This week’s essay looked at the partial, temporary agreement between Iran and the six major powers that may be taking shape:
VM is not ready to express a decisive judgment on an as-yet unfinished agreement whose details have neither been hammered out or made public. We don’t want Iran to get a bomb, and we don’t want the United States to have a war with Iran, so we are definitely among those who hope that at the end of the day the negotiations succeed.But success will be tricky. Even assuming that the Iranians are willing to put the nuclear drive on hold, America’s problems with Iran are not limited to its quest for nuclear weapons. Iran’s attempt to dominate its region threatens the security of key US allies, and America’s relations with Iran need to be understood in this wider context. Between its advances in Iraq, Syria and Lebanon, Iran right now looks closer to achieving its regional goals than ever before; if American diplomacy focuses only on the nuclear issue and fails to address the concerns of others in the region, we could end up with a bigger mess on our hands than the one we have now.We have not, on the whole, been impressed with the Obama administration’s Middle East diplomacy to date. Other than killing some bad guys, we look in vain for any serious accomplishments since President Obama took the oath of office to hymns and hosannas from a besotted American press corps. The opening to ‘moderate Islamists’ like the Muslim Brotherhood in Egypt appears to have begun with starry eyed optimism about the triumph of democracy, and ended in blood and tears. The failure to negotiate an agreement with Iraq that would have left non-combat US forces in the country is costing more each day. The surge in Afghanistan does not seem to have achieved what the President expected. The Libya invasion was a foolish intervention that diminished the administration’s political capital in the United States and failed to do much for either the people of Libya or the Arab Spring. The administration’s track record on Syria is one of serial self-humiliations, as blustery invocations of high principle were succeeded by timorous inaction in the face of a growing threat. Our relations with Israel, Egypt, Turkey and Saudi Arabia all seem to be going downhill. […]The negotiations in Geneva could potentially be the most consequential discussions about the Middle East since the British and the French carved it up during World War One. We hope that the White House is not looking at this negotiation purely through the prism of the Iranian nuclear program. There are much wider interests at stake, and reaching a nuclear agreement that doesn’t satisfy the non-nuclear concerns of other countries in the region could be a recipe for trouble on a vast scale.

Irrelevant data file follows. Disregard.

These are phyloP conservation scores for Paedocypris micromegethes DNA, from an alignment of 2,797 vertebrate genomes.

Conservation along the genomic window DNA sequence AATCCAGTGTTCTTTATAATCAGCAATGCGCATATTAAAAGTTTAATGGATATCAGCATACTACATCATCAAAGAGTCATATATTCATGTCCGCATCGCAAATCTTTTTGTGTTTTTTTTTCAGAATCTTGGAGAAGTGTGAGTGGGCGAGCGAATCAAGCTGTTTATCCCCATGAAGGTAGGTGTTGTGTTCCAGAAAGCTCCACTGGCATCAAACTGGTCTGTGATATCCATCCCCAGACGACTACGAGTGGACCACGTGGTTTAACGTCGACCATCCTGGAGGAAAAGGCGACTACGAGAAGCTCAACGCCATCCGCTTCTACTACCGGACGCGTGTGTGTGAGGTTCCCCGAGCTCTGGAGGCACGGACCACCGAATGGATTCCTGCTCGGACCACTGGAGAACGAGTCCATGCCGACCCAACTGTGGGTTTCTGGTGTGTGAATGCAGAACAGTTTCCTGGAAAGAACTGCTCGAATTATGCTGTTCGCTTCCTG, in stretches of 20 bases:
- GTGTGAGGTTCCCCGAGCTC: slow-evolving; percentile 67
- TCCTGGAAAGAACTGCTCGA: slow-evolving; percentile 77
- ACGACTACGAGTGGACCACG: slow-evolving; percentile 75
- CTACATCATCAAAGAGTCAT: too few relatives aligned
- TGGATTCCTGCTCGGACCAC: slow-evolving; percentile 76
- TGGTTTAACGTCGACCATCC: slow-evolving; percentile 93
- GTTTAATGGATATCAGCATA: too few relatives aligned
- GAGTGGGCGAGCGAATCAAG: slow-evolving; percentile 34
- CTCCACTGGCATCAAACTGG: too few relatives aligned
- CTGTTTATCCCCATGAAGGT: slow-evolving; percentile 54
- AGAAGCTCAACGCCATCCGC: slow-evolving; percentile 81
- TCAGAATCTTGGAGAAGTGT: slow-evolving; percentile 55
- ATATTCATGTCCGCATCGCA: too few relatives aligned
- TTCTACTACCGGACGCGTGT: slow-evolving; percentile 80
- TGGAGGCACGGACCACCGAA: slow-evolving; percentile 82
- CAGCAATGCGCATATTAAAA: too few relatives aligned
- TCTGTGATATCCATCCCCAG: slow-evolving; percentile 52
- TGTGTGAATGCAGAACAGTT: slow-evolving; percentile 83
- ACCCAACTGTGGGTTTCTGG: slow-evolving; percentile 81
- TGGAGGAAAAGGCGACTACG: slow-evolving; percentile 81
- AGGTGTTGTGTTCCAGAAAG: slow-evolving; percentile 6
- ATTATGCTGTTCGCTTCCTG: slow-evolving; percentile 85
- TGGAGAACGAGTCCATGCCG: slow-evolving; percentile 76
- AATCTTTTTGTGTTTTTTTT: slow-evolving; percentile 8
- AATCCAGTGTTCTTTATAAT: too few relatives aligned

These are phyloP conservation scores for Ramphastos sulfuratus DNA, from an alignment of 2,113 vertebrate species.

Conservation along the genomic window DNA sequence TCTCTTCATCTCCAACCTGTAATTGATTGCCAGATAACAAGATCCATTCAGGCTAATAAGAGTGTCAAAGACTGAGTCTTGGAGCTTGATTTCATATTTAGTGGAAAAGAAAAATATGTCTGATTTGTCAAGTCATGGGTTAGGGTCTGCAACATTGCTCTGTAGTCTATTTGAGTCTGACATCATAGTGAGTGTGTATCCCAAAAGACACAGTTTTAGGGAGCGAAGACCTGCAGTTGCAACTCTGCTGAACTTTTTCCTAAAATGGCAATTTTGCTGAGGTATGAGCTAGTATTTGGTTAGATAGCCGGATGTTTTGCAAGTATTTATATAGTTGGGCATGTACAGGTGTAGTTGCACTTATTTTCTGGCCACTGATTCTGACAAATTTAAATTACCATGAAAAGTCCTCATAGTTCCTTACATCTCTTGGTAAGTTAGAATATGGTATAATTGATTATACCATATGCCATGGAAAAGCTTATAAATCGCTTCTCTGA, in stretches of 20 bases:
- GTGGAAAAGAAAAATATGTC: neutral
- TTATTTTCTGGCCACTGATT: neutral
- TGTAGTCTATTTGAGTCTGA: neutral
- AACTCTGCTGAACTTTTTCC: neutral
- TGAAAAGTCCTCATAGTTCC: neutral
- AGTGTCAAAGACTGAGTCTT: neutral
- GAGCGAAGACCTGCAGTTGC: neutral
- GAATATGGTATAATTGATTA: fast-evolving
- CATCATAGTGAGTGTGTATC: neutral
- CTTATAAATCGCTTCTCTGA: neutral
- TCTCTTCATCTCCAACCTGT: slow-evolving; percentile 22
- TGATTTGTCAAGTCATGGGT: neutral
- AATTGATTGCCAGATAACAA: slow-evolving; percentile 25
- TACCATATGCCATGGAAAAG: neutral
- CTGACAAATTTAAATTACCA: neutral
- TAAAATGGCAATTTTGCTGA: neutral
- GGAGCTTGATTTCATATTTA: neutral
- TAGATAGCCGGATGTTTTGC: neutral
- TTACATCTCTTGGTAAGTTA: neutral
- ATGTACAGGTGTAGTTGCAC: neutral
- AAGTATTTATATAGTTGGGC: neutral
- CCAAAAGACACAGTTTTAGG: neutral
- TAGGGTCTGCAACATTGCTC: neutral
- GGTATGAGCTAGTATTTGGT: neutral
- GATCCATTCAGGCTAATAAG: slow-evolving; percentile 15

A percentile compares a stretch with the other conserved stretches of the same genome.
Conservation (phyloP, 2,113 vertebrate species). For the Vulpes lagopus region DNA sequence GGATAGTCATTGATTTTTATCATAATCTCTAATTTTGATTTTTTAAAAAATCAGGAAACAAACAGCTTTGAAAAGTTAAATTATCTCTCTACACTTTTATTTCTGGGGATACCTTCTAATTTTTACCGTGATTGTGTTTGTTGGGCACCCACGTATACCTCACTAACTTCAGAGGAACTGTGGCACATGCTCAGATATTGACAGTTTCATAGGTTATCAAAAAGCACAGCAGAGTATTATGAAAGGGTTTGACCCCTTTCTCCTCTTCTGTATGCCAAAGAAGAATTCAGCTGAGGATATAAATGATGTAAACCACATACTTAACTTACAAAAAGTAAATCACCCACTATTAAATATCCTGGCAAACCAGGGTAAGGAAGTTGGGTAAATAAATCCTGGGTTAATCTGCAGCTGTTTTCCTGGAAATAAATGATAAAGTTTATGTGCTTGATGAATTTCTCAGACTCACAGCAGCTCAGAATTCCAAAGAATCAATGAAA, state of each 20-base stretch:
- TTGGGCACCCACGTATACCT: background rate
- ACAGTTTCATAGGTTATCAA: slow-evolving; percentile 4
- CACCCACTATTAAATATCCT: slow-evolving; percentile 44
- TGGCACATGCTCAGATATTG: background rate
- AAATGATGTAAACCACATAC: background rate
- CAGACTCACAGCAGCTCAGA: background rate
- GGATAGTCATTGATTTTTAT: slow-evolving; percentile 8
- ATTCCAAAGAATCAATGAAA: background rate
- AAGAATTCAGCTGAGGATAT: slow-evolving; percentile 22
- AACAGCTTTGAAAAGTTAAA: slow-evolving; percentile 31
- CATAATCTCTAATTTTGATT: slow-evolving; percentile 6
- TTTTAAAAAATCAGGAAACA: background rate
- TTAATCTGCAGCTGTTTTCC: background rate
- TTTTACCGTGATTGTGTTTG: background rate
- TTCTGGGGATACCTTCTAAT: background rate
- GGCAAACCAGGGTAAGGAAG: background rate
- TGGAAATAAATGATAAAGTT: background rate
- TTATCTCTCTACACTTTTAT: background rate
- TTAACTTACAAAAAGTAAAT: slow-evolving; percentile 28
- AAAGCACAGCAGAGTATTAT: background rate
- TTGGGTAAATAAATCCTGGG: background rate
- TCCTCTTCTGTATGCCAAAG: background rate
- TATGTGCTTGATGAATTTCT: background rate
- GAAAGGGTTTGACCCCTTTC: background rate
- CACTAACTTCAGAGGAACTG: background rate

Talks with Iran about a potential deal have Saudi Arabia and Israel fuming, and Jerusalem was already upset with Washington over a leak identifying Israel as responsible for air strikes on a Syrian military base. Israel’s new bounty of offshore natural gas featured heavily in the news this week, and the economics of bringing that gas to market might be enough to repair Israel’s fraying relationship with Turkey. The Syrian peace process had only just begun before it was delayed, while Libya slipped back towards civil war after heavy fighting erupted in Tripoli.India launched a satellite to Mars this week, defying critics at home and abroad convinced that the Indian government could find a better way to spend that money. New Delhi teamed up with Beijing to combat terrorism, while Pakistan looked on in “strategic ambivalence.” After a drone strike killed a Taliban leader, Pakistanis turned their anger on the US, a reaction emblematic of the growing chasm between America and Pakistan. Elsewhere in Asia, Abenomics seems to be working tremendously well for Japan, while a Japanese master’s latest—and possibly last—film is stirring up nationalist emotions. In a sign of deepening distrust in East Asia, South Korea rejected the prospect of talks with Japan.In Europe, Greece looked to be turning into Weimar Germany, while anti-Semitism on the continent reached terrifyingly high levels. Italy made a biofuels breakthrough, but Italian businesses are feeling the green policy pinch. German industry’s green energy loophole is coming under scrutiny from Brussels, where even the EU’s green-minded policymakers can see that Europe’s energy policies are broken.In education news, an alarming new study suggested that college debt could delay retirement for young grads. Education reformers won in Coloradan elections, though voters shot down a $1 billion tax hike to raise money for schools. Stanford joined the MOOC arms race, choosing to host its online courses on an open-source system, rather than cede control to private companies like Coursera. India may be a bellwether for the MOOC movement, as online courses are threatening to become the dominant educational force there. And some MOOC providers are experimenting with proxy lecturers, allowing potentially more charismatic speakers—like, say, Matt Damon—to deliver the professor’s message.Obamacare’s struggles continued this week, and politicians and their staffers are trying to distance themselves from the the fallout. The unexpectedly close race for governor in Virginia exposed Democratic panic over the failed rollout of the Affordable Care Act. And the ACA isn’t just toxic for politicians, it may also be a threat to your marriage. President Obama apologized for misleading the American people about the ACA, and it seems clear that political realities are trumping wonkish wishes. There are some worthy health care reform ideas out there—letting nurse practitioners work autonomously in retail health clinics being one such example. Price transparency is another, and it looks like it’s coming to Northern California.[Image: U.S. President Barack Obama (R) speaks while Israeli President Benjamin Netanyahu listens during a meeting in the Oval Office, September 30, 2013 in Washington, DC. President Obama was meeting with the Israeli Prime Minister to discuss the situation in Syria and Iran; courtesy Getty.]